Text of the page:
There is deep within each of us a profound longing for justice, that those who oppress the weak would be held accountable. Know what I mean? So when it comes to Hitler and ‘he just can’t get away with that,’ it’s like Amos – ‘Let justice roll like a river.’ There’s a long tradition of very holy people who longed for the world to be restored, repaired, made right and that that would involve justice and judment.

So I think it’s important to affirm that longing. The problem is it becomes ‘those bad people,’ know what I mean? That person over there who has failed to love their neighbor. The problem becomes when we place the evil people who have oppressed their neighbor over there and don’t recognize our own category and need for grace.

I think that’s the thing that really really throws people off. People talk about hell and judgment, but underneath it all, it’s just a giant mechanism to get them off the hook.

And I think that’s what people smell in our culture. The people who talk the loudest about hell and who’s going there, it’s actually something in us – our spirit – says, ‘Wait wait wait. This is about a bunch of other things. This is a wonderful way to avoid your own contribution to the mess.’

In the book I talk about how a lot of people pick up on, I think, the fact that hell feels like people saying, essentially, Jesus talked about grace but those people over there, who seem to be having a good time, they’re going to get theirs.  It’s payback for my life now. And that’s where you’re like, wait. That’s not the [point of] eternal life.

Tell me again about the definition of ‘heretic.’

Well, if you go to Etymonline.com, it’s roots are in the Greek word which means ‘able to choose.’ A friend of mine said to me the other day, ‘By the way, do you know what the defnition of ‘heretic’ actually means? It means something really amazing.’ So I looked it up while we were talking on the phone and I think we laughed for a half an hour about it.

So, you’re fully a heretic, then. Aren’t we all?

I think one of the most lethal aspects of that word is that it ends discussions rather than starts them. It packs a lot of violence. And that’s why I think it’s so dangerous. It ends discussion and it’s holding hands with violence.

It’s polarizing, it’s stultifying. Well, it can be all of those things. Maybe it’s time to reclaim the word’ heretic’?

I think we’re going to head over to Strawberry Fields now.

One of my favorite places in the world. I always try to leave a rose. The morning after our wedding, when we had stayed at the Plaza Hotel the night before leaving on our honeymoon in Ireland, I brought some of my roses from the wedding down and left them on the ‘Imagine’ mosaic. It’s a beautiful place – sad and happy at the same time.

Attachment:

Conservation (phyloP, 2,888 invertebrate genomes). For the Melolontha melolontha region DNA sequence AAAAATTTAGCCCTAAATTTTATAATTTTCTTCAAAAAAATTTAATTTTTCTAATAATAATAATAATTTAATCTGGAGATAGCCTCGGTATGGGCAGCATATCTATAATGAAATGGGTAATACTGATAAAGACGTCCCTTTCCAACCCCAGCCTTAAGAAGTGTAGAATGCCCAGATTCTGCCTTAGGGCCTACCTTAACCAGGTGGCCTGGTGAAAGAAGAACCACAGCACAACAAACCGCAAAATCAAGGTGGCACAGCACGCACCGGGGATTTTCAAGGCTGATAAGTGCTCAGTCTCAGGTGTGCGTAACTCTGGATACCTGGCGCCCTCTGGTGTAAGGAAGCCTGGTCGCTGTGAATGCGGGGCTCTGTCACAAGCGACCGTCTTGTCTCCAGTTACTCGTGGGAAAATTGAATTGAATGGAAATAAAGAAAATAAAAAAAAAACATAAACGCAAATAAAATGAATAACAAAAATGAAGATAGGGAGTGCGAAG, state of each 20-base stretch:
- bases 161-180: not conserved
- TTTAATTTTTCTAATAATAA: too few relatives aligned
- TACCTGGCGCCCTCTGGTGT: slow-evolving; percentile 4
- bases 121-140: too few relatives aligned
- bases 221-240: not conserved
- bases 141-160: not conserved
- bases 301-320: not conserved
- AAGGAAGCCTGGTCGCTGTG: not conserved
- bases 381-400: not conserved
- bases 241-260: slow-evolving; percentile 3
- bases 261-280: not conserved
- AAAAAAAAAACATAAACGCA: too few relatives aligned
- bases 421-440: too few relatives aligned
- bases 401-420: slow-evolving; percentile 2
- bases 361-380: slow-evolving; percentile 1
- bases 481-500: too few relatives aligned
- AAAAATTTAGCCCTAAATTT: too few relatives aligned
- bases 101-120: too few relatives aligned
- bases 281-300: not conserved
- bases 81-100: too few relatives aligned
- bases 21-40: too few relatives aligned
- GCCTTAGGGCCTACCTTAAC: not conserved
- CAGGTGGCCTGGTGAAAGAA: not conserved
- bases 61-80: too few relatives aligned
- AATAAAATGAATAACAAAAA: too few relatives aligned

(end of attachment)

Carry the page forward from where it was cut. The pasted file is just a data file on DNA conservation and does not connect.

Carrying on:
When we were freshmen at Wheaton…did you ever imagine…

I’m passing a bunch of school kids. We’re in a tunnel. It’s a group of prep school kids all in tartan plaid uniforms and quilted North Face knee-length jackets. Oh my word. Ok, when we were freshmen…

Yeah, so when we were ‘kids,’ did you envision what you might do when you grew up and did it look anything like this?

Ummm, I distinctly remember having something nuclear within me and having no idea what that meant or how to express it. I remember in a sculpting class realizing I couldn’t make the clay do what I wanted it to do with my hands. I couldn’t translate what was in me into the clay, and this frustration that there were things in me that I couldn’t figure out how to get them out in their proper form.

I do remember that. A profound passion and restlessness in equal measure. And I think the first time in the band, the first time we ever performed, I had written these songs and then we shared them with people, and something within me felt like I was tapping into who I actually was. It was like meeting myself for the first time. And then the first time I preached, I felt like I had come home.

It was …yeah …to this day, seriously, talking about it, I just stumble over myself because of how holy it was.

I know a bit of what you’re talking about…I’ve never felt more loved than when I realized I was doing exactly what I was created to do. I for one was not remotely surprised that you ended up doing this sort of thing. I think I was more surprised that you ended up pastoring a huge church, but the fact that you are continuing to express this prophetic call that you had when you were 18 that I saw way back then – because, ya know, I’m an oracle that way – I’ve been following what you’ve been doing and obviously your ministry has meant a lot to me and the books you’ve written and the art you’ve created. But this – this message – to me, is so clearly one of the reasons you were sent to walk among us right now. It’s so clearly you and it’s so clearly God. I’m just happy to be a witness to it. And I’m really happy to be able to hand everyone I know a book and say, ‘This is how much God loves  you.’ So thank you, Rob.

Well, thank you. I cannot tell you how many of my friends like you say the exact same thing. I don’t even know how to explain it. From the very first draft, reading sections of chapters out loud, and there was this overwhelming gut-level reaction of, ‘Yeah. This is it. Just keep going, just keep going. Keep going and enjoy it.’ So that means more than I can explain.

You’re welcome. You really reclaimed something for me as well, in the chapter where you describe kneeling next to the Judge and your mom when you were a little kid, saying the ‘sinner’s prayer.’ Cuz I had the same experience, except my mom was in the kitchen making tea and I was watching Jimmy Swaggart on television.

Ohhhh. That’s awesome.